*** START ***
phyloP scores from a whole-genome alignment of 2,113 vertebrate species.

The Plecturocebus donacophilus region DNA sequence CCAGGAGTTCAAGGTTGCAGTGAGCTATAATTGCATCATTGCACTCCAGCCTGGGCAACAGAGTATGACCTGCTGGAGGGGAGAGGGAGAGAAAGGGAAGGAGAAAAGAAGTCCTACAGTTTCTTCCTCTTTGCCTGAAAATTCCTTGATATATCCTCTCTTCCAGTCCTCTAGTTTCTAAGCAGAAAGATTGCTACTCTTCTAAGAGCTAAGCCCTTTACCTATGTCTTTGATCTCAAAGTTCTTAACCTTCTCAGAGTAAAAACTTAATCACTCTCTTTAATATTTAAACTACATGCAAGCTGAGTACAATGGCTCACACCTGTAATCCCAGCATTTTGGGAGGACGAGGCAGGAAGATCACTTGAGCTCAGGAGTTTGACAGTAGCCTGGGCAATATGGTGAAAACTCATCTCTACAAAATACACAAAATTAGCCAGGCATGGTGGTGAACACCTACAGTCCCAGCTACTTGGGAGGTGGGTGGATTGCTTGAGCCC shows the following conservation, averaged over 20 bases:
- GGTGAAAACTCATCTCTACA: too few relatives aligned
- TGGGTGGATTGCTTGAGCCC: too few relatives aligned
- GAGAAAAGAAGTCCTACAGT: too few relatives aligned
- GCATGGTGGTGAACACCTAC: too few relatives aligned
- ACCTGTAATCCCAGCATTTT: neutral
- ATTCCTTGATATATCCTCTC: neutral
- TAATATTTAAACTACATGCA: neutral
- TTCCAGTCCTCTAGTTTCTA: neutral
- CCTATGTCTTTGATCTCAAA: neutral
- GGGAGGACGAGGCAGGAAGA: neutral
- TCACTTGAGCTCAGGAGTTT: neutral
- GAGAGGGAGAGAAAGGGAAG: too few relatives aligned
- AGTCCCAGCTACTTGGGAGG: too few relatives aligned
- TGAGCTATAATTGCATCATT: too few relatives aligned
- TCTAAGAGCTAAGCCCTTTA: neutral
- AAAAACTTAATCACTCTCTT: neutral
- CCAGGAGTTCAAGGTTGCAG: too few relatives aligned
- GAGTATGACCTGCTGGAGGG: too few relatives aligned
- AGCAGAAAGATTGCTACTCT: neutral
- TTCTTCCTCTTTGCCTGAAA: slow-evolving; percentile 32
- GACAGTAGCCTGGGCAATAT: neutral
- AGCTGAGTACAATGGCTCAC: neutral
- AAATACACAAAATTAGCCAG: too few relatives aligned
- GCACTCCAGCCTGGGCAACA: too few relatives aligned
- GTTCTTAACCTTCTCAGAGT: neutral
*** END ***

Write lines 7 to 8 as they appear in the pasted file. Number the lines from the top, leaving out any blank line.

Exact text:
- ACCTGTAATCCCAGCATTTT: neutral
- ATTCCTTGATATATCCTCTC: neutral